Peptides are known for being prone to degradation by host proteases and peptidases, especially when recombinantly expressed in E. coli. The most frequently used approach to circumvent this undesirable effect is by expressing the peptide in combination with N- or C-terminal fusion proteins or tags. A variety of different fusion partners/tags exist, and most comprise solubility-enhancing features and affinity regions for purification [21]. Amongst several others, fusion partners that were successfully used for enhanced protein or peptide expression are glutathione S-transferase (GST, 26 kDa), maltose binding protein (MBP, 43 kDa), and N-utilizing substance A (NusA, 55 kDa). In case of peptide expression, fused expression with these tags is rather unintuitive, as they are relatively large and make up to 90% of the synthesized fusion peptide. Alongside these relatively large fusion partners, smaller fusion partners have been used, namely thioredoxin (Trx, 12 kDa) and the small ubiquitin-related modifier (SUMO, 11 kDa) [2, 21]. Fused to mid- to large-sized peptides (~ 3–9 kDa), however, even the latter would still make up 70–80% of the expressed fusion peptide. To further reduce the mass fraction of the fusion partner, peptides can be expressed with the even smaller novel N-terminal CASPON™ tag, which is only 4.1 kDa in size. The CASPON™ tag comprises solubility enhancing features, as well as a His tag for affinity purification. Additionally, the tag contains a recognition site for efficient tag cleavage by a circularly permutated Caspase-2 (CASPON™ enzyme). With this technology, it was shown that an authentic N-terminus can be generated with all 20 canonical amino acids at the P1’ position [22,23,24,25].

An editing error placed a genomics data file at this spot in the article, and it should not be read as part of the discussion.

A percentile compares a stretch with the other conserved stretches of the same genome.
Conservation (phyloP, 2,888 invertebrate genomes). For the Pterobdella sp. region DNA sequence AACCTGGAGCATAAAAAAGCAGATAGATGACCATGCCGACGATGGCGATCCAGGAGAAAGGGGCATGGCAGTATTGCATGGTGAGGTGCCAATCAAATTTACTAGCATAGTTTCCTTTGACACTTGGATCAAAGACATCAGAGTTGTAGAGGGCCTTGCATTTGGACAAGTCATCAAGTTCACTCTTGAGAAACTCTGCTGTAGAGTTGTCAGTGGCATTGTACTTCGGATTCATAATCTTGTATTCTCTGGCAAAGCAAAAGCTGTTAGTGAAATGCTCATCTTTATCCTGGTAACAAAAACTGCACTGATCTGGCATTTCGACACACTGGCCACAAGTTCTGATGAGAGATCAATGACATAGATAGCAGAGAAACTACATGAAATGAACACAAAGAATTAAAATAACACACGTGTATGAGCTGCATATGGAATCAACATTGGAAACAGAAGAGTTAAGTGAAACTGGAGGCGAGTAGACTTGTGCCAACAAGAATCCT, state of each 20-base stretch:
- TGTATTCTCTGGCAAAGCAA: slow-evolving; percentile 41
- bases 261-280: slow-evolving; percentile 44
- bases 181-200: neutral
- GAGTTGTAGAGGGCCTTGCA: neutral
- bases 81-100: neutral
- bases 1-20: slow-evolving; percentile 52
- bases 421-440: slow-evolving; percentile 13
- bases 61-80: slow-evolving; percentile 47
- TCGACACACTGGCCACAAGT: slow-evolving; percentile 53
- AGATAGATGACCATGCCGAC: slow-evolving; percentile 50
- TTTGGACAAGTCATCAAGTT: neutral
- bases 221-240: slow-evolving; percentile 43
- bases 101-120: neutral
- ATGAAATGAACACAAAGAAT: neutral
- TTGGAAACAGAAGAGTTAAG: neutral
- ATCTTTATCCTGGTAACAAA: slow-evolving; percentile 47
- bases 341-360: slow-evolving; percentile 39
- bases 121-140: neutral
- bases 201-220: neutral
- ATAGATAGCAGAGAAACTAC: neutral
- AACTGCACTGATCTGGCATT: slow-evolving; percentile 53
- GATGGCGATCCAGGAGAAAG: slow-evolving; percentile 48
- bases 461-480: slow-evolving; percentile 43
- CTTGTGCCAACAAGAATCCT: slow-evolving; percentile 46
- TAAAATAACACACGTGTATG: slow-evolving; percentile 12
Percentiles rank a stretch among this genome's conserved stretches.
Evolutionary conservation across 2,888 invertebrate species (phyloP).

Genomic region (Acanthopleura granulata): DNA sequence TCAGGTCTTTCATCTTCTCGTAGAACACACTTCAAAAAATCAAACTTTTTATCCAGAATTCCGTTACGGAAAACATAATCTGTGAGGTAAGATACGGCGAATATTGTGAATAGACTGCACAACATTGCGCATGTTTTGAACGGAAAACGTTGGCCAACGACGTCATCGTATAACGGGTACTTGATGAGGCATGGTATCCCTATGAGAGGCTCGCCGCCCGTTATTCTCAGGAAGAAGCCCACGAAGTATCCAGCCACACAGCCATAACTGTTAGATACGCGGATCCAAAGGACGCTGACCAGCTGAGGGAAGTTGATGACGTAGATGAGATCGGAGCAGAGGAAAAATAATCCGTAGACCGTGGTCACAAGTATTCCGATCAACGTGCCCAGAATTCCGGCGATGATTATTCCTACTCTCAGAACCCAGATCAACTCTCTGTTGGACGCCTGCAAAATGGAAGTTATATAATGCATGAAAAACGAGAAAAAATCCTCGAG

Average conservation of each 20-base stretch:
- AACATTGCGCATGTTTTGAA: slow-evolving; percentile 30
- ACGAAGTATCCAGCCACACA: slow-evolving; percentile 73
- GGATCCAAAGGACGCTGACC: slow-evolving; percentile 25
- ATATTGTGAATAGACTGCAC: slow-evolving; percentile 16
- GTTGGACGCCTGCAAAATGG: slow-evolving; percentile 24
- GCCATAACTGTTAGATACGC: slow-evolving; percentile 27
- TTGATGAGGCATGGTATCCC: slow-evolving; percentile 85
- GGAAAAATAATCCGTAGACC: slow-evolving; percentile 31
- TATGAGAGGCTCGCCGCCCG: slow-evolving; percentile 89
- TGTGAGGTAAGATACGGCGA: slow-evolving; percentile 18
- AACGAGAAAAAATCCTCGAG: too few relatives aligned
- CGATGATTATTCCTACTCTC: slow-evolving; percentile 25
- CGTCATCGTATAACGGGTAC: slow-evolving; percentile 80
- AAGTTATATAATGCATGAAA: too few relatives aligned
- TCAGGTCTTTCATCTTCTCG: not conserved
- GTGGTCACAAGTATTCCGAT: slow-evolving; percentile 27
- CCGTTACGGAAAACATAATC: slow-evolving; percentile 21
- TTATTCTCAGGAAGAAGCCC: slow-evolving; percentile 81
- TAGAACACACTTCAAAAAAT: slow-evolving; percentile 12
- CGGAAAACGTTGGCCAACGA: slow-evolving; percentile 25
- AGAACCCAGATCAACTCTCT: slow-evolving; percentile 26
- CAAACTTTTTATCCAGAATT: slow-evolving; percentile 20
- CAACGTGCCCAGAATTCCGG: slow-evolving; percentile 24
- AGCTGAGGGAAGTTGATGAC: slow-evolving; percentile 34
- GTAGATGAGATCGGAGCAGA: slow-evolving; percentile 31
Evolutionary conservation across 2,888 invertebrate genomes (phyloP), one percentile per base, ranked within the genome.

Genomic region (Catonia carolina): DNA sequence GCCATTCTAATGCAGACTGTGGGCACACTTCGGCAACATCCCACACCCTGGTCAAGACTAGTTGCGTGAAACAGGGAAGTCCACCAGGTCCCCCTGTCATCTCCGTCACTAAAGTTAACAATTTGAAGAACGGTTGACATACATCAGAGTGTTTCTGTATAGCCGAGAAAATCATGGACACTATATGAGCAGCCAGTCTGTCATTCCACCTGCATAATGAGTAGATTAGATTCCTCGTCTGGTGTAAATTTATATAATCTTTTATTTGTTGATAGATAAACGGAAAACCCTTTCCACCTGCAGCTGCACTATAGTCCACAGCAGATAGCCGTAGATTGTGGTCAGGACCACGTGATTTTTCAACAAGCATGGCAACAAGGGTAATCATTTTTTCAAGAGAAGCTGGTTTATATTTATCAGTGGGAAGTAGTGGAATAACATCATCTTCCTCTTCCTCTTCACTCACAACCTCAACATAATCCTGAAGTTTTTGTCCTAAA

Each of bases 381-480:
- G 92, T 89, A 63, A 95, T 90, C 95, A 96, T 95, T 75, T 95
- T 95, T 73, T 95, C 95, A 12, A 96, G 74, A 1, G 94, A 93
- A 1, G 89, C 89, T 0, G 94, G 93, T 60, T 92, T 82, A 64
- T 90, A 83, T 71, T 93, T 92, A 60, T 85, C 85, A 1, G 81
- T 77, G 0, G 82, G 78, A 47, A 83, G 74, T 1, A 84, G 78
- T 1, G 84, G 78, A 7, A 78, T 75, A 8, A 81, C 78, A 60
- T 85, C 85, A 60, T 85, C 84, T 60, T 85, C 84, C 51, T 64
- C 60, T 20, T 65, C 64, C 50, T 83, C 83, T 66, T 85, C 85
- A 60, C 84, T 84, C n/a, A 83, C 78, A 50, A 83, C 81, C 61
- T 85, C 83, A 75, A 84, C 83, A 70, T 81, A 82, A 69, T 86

Four different peptides were chosen to establish an upstream production platform for efficient peptide expression, namely parathyroid hormone 1–84 (PTH), somatostatin 1–28 (SST), plectasin (PLEC), and bovine pancreatic trypsin inhibitor (BPTI, also known as aprotinin). PTH is a peptide required for the regulation of calcium homeostasis and is naturally produced in the thyroid glands. It is 84 amino acids long and mainly consists of α-helices. PTH is 9.4 kDa in size and contains no disulfide bonds [26]. SST, also known as growth hormone inhibiting hormone, inhibits several signaling pathways that involve gastrointestinal, endocrine, exocrine, pancreatic, and pituitary secretions. The cyclic peptide is 28 amino acids long, 3.1 kDa in size and contains one DSB. Inherently, somatostatin 1–28 is cleaved to the 14 amino acid short derivate somatostatin 1–14 [27]. PLEC is an antimicrobial peptide (defensin) that was first isolated from a saprophytic fungus and was shown to act toxic against Gram-positive bacteria. Mature PLEC consists of 40 amino acids and is 4.4 kDa in size. Typical for defensins, PLEC is rich in cysteines and contains three DSBs. Structurally, the peptide consists of an α-helix and two antiparallel β-strands [28]. BPTI is a naturally occurring inhibitor of trypsin and other proteolytic enzymes. It finds use during surgery to inhibit fibrinolysis and subsequently reduce the risk of bleeding. The peptide is 58 amino acids long and 6.5 kDa in size. It consists of a twisted β-hairpin, a C-terminal α-helix, and like PLEC contains three disulfide bonds [29, 30].